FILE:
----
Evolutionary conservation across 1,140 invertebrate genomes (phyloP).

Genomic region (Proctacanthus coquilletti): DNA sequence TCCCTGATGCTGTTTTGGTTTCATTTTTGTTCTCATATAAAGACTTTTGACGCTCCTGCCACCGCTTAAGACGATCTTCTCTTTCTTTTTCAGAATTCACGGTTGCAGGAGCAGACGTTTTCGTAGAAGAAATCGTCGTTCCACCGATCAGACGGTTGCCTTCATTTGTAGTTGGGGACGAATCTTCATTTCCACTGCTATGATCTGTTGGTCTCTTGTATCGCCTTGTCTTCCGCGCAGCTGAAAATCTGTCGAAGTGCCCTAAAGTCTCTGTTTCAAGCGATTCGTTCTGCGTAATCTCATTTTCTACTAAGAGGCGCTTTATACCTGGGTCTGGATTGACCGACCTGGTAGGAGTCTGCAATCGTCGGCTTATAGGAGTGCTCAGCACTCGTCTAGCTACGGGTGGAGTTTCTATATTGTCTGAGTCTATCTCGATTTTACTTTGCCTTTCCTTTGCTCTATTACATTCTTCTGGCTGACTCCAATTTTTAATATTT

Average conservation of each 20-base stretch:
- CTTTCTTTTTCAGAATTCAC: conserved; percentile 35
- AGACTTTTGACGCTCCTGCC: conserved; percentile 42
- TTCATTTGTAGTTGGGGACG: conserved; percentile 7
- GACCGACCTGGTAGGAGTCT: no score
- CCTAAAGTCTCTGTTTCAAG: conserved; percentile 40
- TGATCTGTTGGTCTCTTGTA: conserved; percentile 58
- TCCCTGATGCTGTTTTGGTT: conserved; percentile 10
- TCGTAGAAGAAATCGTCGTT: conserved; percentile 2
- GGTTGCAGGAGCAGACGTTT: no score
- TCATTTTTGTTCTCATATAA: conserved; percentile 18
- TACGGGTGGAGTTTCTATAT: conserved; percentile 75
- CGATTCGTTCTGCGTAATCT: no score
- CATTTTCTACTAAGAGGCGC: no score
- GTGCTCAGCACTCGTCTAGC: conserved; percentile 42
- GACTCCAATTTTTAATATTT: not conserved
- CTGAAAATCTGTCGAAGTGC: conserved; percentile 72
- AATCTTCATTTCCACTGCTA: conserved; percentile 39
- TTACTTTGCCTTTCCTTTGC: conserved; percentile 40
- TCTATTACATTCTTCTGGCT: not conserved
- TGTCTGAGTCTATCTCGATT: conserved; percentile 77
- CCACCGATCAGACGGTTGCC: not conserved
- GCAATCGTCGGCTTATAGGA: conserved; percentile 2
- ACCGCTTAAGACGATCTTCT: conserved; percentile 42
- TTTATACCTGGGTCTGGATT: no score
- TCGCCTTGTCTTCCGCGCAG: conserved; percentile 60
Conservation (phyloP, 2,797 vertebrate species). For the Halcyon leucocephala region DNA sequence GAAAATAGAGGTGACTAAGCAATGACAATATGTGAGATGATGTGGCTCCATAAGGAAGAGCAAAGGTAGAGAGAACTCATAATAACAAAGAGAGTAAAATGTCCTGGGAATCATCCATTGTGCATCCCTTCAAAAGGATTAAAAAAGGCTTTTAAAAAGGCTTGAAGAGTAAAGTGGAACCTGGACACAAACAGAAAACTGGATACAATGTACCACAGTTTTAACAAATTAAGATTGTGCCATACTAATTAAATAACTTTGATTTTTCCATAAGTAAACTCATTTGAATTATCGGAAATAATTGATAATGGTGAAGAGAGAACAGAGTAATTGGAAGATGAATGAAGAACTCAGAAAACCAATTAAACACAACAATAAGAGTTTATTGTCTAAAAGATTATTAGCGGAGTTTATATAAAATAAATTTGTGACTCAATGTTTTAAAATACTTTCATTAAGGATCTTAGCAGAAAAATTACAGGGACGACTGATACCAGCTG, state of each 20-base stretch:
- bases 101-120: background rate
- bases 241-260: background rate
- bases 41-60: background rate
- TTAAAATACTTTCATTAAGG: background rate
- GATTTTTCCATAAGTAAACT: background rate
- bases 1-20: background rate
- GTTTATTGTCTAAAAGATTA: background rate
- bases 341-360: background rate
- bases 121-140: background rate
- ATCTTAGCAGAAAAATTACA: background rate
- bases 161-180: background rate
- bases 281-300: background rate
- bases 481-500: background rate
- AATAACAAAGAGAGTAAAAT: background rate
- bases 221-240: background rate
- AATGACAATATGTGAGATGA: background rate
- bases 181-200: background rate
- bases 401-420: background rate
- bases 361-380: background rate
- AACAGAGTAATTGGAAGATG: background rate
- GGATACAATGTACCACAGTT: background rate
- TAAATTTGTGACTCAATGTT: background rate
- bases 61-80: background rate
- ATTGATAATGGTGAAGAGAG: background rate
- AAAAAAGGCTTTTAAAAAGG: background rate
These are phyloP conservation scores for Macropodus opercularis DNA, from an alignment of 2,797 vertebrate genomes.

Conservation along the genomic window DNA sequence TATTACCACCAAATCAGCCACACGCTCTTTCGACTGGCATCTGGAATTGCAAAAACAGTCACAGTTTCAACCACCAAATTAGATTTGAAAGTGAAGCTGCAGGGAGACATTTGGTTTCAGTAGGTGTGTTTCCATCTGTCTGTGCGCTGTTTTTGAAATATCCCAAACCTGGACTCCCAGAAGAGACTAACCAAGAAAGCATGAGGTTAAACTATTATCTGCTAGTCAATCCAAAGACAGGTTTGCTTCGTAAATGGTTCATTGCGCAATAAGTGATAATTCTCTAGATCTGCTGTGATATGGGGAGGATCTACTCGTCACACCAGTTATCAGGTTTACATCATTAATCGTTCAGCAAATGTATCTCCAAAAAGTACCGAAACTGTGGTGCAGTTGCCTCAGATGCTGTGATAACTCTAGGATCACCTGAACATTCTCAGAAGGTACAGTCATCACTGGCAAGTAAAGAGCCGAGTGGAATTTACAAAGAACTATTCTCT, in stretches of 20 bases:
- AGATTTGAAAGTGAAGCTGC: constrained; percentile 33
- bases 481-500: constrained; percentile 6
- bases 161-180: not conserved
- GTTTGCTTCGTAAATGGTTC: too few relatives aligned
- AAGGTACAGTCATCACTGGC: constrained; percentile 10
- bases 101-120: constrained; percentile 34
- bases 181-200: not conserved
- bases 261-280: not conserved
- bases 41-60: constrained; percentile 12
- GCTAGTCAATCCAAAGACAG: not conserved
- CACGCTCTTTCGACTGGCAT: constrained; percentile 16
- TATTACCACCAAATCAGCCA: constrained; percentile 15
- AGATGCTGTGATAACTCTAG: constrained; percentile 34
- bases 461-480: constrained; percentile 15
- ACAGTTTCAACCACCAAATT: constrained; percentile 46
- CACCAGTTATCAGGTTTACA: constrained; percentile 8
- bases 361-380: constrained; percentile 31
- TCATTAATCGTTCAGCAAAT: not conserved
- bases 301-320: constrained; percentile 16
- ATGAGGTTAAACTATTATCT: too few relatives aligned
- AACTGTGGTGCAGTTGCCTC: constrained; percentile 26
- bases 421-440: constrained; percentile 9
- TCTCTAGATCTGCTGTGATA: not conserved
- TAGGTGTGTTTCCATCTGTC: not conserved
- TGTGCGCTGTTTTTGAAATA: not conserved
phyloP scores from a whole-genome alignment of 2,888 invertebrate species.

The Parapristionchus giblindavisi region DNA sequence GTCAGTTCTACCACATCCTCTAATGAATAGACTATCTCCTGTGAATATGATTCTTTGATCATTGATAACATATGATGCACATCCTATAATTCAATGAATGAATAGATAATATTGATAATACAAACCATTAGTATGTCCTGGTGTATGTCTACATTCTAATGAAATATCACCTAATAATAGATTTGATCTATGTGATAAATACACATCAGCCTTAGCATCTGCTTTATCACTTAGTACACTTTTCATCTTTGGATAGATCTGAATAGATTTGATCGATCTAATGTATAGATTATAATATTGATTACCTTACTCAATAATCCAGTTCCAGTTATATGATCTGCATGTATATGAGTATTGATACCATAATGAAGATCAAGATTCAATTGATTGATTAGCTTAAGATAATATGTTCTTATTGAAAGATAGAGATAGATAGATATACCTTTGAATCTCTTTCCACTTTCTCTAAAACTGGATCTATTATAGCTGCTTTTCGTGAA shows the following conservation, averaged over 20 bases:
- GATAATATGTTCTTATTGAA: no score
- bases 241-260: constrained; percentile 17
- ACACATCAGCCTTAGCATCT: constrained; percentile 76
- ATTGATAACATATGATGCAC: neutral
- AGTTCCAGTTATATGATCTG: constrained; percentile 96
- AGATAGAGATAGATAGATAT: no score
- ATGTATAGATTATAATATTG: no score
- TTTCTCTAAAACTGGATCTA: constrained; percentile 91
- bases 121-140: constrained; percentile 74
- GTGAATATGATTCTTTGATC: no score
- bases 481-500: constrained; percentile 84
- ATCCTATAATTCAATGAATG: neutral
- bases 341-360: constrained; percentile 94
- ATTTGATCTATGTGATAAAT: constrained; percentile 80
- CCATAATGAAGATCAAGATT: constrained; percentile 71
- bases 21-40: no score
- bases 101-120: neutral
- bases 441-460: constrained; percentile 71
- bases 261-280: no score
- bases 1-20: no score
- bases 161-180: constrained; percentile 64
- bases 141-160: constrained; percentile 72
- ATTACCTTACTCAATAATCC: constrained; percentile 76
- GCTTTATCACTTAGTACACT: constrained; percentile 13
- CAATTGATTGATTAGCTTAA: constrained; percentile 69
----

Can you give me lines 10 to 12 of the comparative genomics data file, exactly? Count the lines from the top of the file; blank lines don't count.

- TCCCTGATGCTGTTTTGGTT: conserved; percentile 10
- TCGTAGAAGAAATCGTCGTT: conserved; percentile 2
- GGTTGCAGGAGCAGACGTTT: no score